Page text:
Incoming 'parade of storms' bad news for flood-soaked B.C.

·3 min read
A person paddles a kayak in floodwaters past a submerged truck amid flooding in Abbotsford, B.C., on Wednesday. (Ben Nelms/CBC - image credit)
A person paddles a kayak in floodwaters past a submerged truck amid flooding in Abbotsford, B.C., on Wednesday. (Ben Nelms/CBC - image credit)

A "parade of storms" headed for southwest British Columbia could worsen flooding and mudslide conditions within the week, according to the meteorologist responsible for warning preparedness at Environment and Climate Change Canada.

Armel Castellan said the first storm system, expected to arrive Thursday, won't bring rains as heavy as those that triggered widespread destruction last week.

However, the precipitation will be significant enough to "exacerbate the vulnerabilities on the ground currently," he said.

"With the Thursday system, it is an atmospheric river, tapping into some subtropical moisture and heat. It's going to bring freezing levels [on mountains] up to 2,500 metres, so fairly high — there will be some snow melt with this moisture," he said.

Castellan predicts 40 to 70 millimetres falling in the flood-soaked Fraser Valley, and upwards of 100 millimetres on the North Shore mountains and Howe Sound.

After that system is tapped out, another atmospheric river is expected to follow in short order, hitting Saturday afternoon.

Castellan said with some areas already at 200 per cent the normal seasonal rainfall, the worry is the incoming rain will be falling on terrain that is already saturated. On hillsides, that means a greater likelihood of water running downhill and causing mudslides and valley flooding.

"I would just caution that we are dealing with very active weather for the foreseeable future," he said.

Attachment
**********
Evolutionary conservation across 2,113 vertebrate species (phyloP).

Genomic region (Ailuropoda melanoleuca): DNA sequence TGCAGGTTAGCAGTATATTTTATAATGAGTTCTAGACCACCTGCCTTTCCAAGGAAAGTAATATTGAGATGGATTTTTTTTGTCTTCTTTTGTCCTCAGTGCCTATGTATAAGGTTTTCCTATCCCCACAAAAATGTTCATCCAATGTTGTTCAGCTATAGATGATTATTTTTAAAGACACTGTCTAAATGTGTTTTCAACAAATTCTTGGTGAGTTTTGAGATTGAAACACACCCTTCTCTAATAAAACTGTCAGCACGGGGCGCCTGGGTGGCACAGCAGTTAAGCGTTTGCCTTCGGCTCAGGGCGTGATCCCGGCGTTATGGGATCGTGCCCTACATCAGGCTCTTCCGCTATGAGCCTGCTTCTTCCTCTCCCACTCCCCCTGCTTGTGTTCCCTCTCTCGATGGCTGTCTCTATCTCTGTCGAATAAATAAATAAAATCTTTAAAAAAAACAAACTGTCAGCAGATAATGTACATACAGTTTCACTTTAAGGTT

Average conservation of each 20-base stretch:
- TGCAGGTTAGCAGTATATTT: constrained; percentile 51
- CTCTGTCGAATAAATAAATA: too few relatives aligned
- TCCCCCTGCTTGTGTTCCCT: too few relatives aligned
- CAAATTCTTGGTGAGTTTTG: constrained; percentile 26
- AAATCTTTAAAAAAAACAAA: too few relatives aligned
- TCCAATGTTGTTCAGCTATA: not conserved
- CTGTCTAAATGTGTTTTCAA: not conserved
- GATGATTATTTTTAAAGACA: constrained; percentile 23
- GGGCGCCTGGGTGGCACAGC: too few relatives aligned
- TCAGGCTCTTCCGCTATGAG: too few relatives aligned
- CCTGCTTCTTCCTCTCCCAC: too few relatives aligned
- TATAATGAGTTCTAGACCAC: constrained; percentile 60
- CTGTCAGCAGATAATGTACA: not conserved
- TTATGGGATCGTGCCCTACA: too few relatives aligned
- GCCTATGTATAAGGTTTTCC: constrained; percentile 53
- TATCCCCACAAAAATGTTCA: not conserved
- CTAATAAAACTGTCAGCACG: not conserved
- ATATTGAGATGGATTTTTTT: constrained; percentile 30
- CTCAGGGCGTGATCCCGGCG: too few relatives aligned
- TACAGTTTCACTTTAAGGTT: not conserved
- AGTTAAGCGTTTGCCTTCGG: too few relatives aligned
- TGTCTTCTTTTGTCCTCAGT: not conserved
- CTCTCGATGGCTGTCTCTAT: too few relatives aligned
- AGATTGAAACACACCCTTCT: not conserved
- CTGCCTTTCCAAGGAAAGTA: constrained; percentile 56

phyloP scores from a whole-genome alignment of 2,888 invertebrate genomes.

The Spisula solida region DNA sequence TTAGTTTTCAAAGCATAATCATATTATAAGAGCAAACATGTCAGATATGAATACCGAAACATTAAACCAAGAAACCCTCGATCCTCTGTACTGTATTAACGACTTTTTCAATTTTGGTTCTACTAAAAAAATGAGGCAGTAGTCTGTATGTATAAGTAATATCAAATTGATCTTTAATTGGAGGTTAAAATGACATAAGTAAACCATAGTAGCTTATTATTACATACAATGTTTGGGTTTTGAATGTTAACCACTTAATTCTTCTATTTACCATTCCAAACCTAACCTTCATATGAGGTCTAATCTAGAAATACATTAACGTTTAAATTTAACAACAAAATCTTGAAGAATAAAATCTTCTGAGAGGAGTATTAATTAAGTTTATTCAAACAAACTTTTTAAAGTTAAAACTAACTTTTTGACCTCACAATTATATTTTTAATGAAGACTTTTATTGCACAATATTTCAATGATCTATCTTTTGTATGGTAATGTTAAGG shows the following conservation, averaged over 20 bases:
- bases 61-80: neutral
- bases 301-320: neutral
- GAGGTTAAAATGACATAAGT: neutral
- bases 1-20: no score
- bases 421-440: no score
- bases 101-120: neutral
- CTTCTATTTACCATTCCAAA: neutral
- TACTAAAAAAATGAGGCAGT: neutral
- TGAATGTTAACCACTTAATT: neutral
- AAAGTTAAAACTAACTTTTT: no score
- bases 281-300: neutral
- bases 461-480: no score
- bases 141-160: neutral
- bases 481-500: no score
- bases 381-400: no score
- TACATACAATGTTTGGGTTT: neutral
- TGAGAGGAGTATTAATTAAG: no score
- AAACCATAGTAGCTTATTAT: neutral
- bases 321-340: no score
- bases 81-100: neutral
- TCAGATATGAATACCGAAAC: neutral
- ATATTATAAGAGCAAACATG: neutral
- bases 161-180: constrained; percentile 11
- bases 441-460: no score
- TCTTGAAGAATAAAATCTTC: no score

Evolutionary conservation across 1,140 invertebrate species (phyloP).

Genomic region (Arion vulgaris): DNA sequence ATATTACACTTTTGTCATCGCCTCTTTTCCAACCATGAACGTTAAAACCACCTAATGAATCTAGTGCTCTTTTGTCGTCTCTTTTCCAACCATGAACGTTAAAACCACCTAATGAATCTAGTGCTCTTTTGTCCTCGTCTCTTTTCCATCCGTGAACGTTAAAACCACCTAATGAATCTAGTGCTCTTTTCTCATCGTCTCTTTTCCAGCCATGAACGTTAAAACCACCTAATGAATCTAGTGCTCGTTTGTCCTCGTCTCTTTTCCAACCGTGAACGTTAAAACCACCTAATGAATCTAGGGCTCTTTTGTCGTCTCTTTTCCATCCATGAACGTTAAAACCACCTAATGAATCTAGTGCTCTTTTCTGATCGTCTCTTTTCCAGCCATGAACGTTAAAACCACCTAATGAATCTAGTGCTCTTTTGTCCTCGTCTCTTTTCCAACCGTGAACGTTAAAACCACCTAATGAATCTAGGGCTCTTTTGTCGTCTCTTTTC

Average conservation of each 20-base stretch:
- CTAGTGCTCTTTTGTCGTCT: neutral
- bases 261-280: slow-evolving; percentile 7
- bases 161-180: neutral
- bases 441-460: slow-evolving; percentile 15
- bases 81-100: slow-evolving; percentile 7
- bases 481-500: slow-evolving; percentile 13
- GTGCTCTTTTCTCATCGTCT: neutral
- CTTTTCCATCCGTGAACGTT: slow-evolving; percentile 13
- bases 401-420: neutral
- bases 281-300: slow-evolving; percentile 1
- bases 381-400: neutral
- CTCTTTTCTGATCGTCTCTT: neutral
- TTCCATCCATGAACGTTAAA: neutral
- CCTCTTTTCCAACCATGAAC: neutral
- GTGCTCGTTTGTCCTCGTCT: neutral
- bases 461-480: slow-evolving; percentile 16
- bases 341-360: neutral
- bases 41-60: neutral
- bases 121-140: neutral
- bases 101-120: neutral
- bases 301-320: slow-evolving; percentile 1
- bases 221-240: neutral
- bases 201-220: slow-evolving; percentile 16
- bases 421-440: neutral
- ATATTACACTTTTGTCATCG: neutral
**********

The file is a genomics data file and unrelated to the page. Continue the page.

A series of warnings and special weather statements is also in effect for the northern half of the province, primarily for dangerously strong winds and snowfall.

And snowfall warnings have been issued for the Fraser Valley and Fraser Canyon, which have already been pummeled by relentless rain and impacted by highway closures.

B.C. Ministry of Transportation/Twitter
B.C. Ministry of Transportation/Twitter

An atmospheric river system that slammed the north coast over the weekend, bringing heavy rainfall, has also triggered a flood watch for Haida Gwaii, Prince Rupert, Kitimat, Hartley Bay, Kemano and surrounding areas.

A flood watch means river levels are rising and may exceed their banks and flood adjacent areas. A flood warning means that's already happened.

CBC
CBC

The atmospheric river hit the region Saturday. According to the Ministry of Forests, Lands, Natural Resource Operations and Rural Development, that area could see up to 300 millimetres of rain by Monday night, with the highest amounts hitting the outer coast between Prince Rupert and Ocean Falls.

Residents asked to prepare for stormy weather

Snowmelt at low-to-mid elevations is expected to add to runoff and the ministry is advising people to stay clear of fast-flowing rivers and potentially unstable riverbanks.

The provincial government asked residents in these areas to prepare for stormy weather by clearing gutters on homes, checking nearby storm drains for blockages, storing valuables in water-tight containers in case of flooding and having an emergency plan.

A full list of recommendations from the province is listed here.

Ben Nelms/CBC News
Ben Nelms/CBC News

As engineers and road crews tackle the challenges of rebuilding sections of the Coquihalla Highway swept away by flood waters, Environment Canada has issued a snowfall warning for the exact stretch of affected road from Hope to Merritt.

Heavy snow is expected from Monday afternoon and could reach 30 centimetres by Tuesday afternoon when it is expected to lighten up.

WATCH | Crews work to remove large debris from B.C. floodwaters:

The Ministry of Transportation and Infrastructure said extra crews and equipment are on standby, ready to respond as necessary with potential impacts from severe weather.

Road conditions can be checked at DriveBC.

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